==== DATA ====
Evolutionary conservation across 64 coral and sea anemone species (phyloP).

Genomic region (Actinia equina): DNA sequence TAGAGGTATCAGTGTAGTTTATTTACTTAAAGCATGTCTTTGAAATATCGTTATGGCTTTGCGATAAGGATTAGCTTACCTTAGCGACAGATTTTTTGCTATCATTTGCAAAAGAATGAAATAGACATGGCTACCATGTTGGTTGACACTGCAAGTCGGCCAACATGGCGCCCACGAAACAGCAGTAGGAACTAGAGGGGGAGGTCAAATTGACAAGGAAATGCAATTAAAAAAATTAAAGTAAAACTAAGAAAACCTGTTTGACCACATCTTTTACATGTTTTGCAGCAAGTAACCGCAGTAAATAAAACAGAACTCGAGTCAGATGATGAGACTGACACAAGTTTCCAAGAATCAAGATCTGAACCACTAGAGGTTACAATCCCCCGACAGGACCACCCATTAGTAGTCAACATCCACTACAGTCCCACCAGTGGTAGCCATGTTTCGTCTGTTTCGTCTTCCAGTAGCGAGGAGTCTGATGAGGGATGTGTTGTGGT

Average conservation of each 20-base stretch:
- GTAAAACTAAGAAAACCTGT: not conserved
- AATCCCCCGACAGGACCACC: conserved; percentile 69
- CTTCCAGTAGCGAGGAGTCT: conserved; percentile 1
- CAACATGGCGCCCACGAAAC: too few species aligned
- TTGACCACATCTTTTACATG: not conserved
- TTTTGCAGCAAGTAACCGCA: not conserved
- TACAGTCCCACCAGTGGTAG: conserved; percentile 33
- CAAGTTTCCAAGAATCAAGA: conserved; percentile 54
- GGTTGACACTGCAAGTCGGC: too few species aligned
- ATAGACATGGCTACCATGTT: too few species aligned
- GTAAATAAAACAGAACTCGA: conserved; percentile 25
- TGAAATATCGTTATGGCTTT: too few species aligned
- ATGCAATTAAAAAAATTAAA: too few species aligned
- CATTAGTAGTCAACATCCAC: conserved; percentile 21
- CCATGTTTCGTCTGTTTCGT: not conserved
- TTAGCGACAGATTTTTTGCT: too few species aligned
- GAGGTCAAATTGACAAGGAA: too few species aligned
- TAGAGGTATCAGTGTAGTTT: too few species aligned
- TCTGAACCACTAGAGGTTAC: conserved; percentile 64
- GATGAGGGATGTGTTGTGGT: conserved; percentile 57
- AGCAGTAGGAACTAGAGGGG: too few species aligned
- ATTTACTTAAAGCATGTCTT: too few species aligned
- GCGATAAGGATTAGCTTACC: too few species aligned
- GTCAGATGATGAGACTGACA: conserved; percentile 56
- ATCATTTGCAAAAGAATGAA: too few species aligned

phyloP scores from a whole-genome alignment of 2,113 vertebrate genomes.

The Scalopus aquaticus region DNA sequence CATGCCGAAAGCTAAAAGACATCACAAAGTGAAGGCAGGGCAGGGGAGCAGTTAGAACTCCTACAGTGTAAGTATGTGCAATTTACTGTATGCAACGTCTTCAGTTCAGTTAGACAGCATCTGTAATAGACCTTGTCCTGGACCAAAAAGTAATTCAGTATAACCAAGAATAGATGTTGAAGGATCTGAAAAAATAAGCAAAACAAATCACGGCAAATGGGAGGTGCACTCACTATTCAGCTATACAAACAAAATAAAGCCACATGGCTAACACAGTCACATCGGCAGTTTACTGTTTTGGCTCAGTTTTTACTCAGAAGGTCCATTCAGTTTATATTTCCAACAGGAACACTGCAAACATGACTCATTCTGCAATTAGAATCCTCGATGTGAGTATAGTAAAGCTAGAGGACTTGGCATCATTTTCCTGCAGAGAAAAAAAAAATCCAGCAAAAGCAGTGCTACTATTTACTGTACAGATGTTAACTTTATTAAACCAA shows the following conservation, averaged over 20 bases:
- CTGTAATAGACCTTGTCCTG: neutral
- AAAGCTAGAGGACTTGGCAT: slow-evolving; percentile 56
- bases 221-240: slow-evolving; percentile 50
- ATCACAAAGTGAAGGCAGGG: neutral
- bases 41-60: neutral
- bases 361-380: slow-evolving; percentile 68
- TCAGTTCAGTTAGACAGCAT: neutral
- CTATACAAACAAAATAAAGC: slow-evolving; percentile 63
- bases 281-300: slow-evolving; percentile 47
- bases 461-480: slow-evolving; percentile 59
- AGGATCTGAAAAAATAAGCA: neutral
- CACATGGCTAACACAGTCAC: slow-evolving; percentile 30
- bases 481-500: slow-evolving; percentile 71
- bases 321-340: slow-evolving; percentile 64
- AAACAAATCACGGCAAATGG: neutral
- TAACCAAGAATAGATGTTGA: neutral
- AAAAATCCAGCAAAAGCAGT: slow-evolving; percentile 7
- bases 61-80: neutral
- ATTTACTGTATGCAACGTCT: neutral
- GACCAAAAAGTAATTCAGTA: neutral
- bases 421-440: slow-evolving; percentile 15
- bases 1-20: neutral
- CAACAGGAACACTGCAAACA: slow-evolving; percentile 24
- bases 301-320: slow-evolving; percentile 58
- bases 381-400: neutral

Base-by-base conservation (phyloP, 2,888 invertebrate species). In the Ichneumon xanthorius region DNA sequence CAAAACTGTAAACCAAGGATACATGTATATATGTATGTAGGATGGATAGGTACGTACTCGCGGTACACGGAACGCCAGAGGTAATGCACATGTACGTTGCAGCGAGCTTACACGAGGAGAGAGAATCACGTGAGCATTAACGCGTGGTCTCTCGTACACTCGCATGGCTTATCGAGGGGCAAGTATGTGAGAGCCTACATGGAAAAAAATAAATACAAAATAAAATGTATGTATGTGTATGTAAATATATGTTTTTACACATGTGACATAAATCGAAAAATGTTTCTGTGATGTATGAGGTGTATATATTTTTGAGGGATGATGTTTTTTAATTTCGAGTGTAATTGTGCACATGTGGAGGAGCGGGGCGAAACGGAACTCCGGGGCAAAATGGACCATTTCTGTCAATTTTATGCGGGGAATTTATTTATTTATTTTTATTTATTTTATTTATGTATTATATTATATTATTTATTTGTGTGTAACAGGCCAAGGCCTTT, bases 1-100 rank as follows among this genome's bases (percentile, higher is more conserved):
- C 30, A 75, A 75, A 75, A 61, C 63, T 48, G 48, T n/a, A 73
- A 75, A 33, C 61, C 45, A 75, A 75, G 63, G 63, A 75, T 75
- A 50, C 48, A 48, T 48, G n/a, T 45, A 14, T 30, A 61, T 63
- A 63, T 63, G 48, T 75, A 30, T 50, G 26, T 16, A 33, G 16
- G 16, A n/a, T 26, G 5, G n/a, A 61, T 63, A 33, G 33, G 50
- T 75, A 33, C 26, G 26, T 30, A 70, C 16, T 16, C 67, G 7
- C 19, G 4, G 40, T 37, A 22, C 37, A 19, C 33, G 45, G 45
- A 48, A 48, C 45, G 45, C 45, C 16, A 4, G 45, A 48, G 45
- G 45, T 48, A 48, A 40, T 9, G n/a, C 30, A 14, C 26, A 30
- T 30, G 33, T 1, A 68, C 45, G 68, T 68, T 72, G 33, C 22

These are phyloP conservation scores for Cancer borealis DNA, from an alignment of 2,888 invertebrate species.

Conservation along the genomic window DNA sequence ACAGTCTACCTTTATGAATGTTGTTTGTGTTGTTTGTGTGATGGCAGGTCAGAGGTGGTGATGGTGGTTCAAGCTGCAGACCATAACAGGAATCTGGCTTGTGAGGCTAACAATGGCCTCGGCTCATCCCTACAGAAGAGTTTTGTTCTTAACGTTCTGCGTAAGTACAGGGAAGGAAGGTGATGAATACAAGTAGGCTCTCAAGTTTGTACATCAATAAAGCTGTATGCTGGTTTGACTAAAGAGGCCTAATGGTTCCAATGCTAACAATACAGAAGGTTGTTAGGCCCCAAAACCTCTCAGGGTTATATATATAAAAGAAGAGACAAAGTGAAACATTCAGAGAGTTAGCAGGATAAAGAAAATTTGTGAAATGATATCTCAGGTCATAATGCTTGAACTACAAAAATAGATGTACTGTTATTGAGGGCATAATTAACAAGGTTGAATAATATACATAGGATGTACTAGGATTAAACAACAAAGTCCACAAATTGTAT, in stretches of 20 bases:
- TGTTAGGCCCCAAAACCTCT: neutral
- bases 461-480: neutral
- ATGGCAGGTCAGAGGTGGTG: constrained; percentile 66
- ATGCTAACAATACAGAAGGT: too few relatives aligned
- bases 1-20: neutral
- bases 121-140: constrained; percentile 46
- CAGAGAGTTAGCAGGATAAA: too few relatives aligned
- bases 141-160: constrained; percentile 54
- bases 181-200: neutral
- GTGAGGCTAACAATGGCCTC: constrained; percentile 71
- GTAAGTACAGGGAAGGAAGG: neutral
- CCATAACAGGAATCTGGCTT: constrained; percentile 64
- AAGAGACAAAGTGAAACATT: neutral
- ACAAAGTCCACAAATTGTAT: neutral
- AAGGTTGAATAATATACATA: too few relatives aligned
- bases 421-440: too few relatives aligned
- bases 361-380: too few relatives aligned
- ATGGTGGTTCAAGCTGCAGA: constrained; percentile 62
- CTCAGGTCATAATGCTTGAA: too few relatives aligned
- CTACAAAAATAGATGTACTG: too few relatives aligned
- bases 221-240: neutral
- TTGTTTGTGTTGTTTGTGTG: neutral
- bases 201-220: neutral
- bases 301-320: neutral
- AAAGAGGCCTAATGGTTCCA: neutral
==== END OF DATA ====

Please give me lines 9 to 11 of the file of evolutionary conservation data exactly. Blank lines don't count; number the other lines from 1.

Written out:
- TTTTGCAGCAAGTAACCGCA: not conserved
- TACAGTCCCACCAGTGGTAG: conserved; percentile 33
- CAAGTTTCCAAGAATCAAGA: conserved; percentile 54